Thursday, January 29, 2015

A True Scotsman: Kilty, kilty caul' bum

Kilty, kilty caul' bum
Three sterrs up.
The wummin in the tap flair
Hit me wi' a cup!

Ma heid's a' bleedin',
Ma face is a' cut -
Kilty, kilty caul' bum,
Three sterrs up!

(Traditional Scottish skipping rhyme)

Like the monster at the bottom of Loch Ness one of the most well kept secrets of Scotland is … what, if anything is worn under the kilt.

Stock answers include:
"No, nothing is worn, everything is in perfect working order!" or
"Yes, socks, shoes, and talcum powder," and "Yes, socks, shoes, and two shades of lipstick."

The True Scotsman it seems wears the kilt without undergarments.

But where did this all originate from?

Highland drovers wore the kilt and found it perfectly appropriate attire for crossing rough terrain in summer and winter. The absence of technology to produce underwear at the time meant nothing was worn under the kilt. The Dress Act which formed part of the 1746 Act of Proscription prohibited the traditional wearing of clan tartans and kilts. But fear of rebellion in the private armies and mercenaries that made up the Scottish Regiments. kilts continued to be worn. Whether as a mark of respect for the once proud nation or pure disrespect to their English masters nothing was worn under the military kilt.

About a hundred years after the Acts of Union (1707), all things Scottish once again became very popular in England and Scottish Fancy dress was the vogue in upper class society. Naturally civilians became inquisitive about what lay beneath the pleated plaid.

This was humorously referred to as ‘military uniform’, leading to popular metaphors such as "going regimental" or “military practice.” No different really to to today’s “going commando.” By the time of Queen Victoria, a true scotiafile,her interest in the Highland Games and dancing necessitated participants were modestly clothed. Later the regulations of the Scottish Official Board of Highland Dancing (SOBHD) stipulated “dark or toning with the kilt should be worn but not white. Highland athletes were also required to wear shorts of some type during competitions.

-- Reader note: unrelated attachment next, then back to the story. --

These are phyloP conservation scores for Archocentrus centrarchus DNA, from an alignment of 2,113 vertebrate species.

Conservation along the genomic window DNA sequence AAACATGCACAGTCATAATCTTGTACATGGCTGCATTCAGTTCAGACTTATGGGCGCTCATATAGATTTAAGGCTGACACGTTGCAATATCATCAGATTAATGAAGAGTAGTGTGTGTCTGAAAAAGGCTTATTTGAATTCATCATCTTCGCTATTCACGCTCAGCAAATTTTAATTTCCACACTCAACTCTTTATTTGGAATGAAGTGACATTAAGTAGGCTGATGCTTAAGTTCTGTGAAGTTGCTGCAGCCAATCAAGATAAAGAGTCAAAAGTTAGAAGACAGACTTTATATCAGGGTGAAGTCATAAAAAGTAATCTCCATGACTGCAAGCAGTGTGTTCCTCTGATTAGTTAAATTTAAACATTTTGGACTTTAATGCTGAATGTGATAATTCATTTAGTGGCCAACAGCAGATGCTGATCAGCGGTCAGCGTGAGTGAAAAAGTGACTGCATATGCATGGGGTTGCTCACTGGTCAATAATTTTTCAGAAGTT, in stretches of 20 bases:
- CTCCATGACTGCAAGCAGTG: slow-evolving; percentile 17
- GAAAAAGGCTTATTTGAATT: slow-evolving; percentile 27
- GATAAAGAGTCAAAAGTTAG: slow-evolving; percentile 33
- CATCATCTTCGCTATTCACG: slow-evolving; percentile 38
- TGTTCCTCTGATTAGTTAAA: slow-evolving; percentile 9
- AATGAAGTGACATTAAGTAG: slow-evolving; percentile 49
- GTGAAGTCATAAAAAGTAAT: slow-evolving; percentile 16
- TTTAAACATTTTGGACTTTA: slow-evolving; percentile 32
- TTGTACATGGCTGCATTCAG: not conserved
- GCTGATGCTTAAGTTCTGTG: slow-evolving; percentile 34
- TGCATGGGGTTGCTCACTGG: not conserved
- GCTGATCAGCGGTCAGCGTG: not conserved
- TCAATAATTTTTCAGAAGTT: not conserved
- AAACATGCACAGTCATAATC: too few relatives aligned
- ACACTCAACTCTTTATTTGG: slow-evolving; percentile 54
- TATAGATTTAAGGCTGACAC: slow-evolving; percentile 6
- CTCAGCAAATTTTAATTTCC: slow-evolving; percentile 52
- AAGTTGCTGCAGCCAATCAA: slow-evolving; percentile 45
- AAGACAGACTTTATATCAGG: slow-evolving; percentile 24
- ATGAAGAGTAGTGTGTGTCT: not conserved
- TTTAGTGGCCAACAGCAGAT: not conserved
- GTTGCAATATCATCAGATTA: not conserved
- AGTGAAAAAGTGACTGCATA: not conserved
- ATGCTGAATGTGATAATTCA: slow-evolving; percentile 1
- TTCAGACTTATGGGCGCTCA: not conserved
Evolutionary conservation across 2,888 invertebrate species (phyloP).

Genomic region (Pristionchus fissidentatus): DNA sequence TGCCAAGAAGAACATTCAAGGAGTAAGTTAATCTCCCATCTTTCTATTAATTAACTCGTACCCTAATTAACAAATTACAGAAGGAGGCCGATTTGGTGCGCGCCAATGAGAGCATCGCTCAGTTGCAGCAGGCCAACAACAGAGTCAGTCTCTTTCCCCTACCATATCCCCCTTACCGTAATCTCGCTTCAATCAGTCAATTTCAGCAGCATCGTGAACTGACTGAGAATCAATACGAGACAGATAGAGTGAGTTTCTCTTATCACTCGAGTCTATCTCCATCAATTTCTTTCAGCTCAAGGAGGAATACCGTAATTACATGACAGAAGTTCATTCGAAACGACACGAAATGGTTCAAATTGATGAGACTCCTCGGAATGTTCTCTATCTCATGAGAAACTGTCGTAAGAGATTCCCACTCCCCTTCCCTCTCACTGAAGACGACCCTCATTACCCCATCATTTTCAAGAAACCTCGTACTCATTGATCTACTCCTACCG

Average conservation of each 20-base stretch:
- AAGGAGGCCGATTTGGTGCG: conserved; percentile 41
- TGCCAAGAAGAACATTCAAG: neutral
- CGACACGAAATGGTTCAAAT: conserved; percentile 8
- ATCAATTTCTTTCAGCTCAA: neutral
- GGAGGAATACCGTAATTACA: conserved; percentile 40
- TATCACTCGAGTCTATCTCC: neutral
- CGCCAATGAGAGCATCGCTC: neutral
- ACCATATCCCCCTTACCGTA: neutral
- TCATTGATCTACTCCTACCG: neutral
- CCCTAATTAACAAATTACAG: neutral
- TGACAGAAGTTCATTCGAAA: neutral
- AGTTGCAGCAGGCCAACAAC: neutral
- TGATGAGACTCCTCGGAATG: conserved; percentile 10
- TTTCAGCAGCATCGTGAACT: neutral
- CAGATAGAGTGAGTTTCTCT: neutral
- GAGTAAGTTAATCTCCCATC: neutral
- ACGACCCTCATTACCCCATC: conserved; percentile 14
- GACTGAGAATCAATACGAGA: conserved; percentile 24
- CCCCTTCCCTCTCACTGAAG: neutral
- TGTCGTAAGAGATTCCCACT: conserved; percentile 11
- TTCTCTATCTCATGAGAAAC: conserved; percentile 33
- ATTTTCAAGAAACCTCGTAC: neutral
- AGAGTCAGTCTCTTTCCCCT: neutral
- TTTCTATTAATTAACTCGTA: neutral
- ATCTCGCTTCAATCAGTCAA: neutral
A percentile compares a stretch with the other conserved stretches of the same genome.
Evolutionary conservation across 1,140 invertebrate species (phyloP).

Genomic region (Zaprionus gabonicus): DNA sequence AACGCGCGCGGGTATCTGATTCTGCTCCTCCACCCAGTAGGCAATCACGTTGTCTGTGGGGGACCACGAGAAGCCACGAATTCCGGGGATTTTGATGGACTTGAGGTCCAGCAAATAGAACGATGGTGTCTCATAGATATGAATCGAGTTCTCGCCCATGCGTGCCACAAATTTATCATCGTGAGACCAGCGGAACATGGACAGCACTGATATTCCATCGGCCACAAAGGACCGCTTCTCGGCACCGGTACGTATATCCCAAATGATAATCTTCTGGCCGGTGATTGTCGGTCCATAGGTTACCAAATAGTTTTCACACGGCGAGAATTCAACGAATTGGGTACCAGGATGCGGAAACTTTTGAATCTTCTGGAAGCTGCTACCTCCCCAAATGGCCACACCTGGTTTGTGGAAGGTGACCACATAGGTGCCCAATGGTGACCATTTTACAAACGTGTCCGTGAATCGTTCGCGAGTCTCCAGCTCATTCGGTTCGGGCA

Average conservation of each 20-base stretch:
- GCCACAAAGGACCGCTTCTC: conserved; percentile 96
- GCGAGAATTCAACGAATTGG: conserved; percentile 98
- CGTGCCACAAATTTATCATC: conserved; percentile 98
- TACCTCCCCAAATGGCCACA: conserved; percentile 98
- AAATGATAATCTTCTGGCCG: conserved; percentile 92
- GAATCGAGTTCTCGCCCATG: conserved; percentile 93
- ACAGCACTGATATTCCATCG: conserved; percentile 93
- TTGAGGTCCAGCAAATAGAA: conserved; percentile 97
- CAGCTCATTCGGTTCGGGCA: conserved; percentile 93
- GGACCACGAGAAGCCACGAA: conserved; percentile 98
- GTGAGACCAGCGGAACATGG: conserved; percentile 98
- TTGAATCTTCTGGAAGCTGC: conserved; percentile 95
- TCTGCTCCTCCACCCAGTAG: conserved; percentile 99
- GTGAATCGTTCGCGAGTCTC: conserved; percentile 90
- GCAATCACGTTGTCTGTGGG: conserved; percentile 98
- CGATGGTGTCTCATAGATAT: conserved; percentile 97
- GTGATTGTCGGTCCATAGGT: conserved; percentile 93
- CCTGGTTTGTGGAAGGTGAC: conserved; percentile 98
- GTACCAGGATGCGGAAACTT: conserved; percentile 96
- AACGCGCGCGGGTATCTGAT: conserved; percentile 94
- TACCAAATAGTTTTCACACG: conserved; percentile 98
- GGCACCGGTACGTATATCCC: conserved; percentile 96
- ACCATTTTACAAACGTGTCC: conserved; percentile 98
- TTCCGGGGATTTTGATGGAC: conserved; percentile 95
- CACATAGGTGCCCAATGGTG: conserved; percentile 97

During the First World War on the Western Front the kilt was worn into battle and sergeant majors reportedly used mirrors tied to the end of walking sticks to inspect up and under the kilt at parade inspection. In 1940 the kilt was retired from combat but used instead as the formal dress uniform of the regiments. “Up skirting” continued with a floor mounted mirror in the barracks.

Kilts have once again become very popular as Highland dress has become popular evening wear for men of all ages. The matter to go fit and proper without underwear has become quite controversial The Scottish Tartans Authority recently decreed refusing to put on underwear beneath a kilt is both "childish and unhygienic". Others remain stoic in the belief going regiment is perfectly acceptable dress. There is certainly no scientific evidence to support the unhygienic argument but one needs to be wary of how and where you sit if your dignity is to be preserved. In Greenock in 2011 a terrible fight broke out at a local wedding after the groom decided to sit on his bride’s white gown. All too quickly it was noticed he had unwittingly left a skid mark and one almighty fight between the in-laws ensued.

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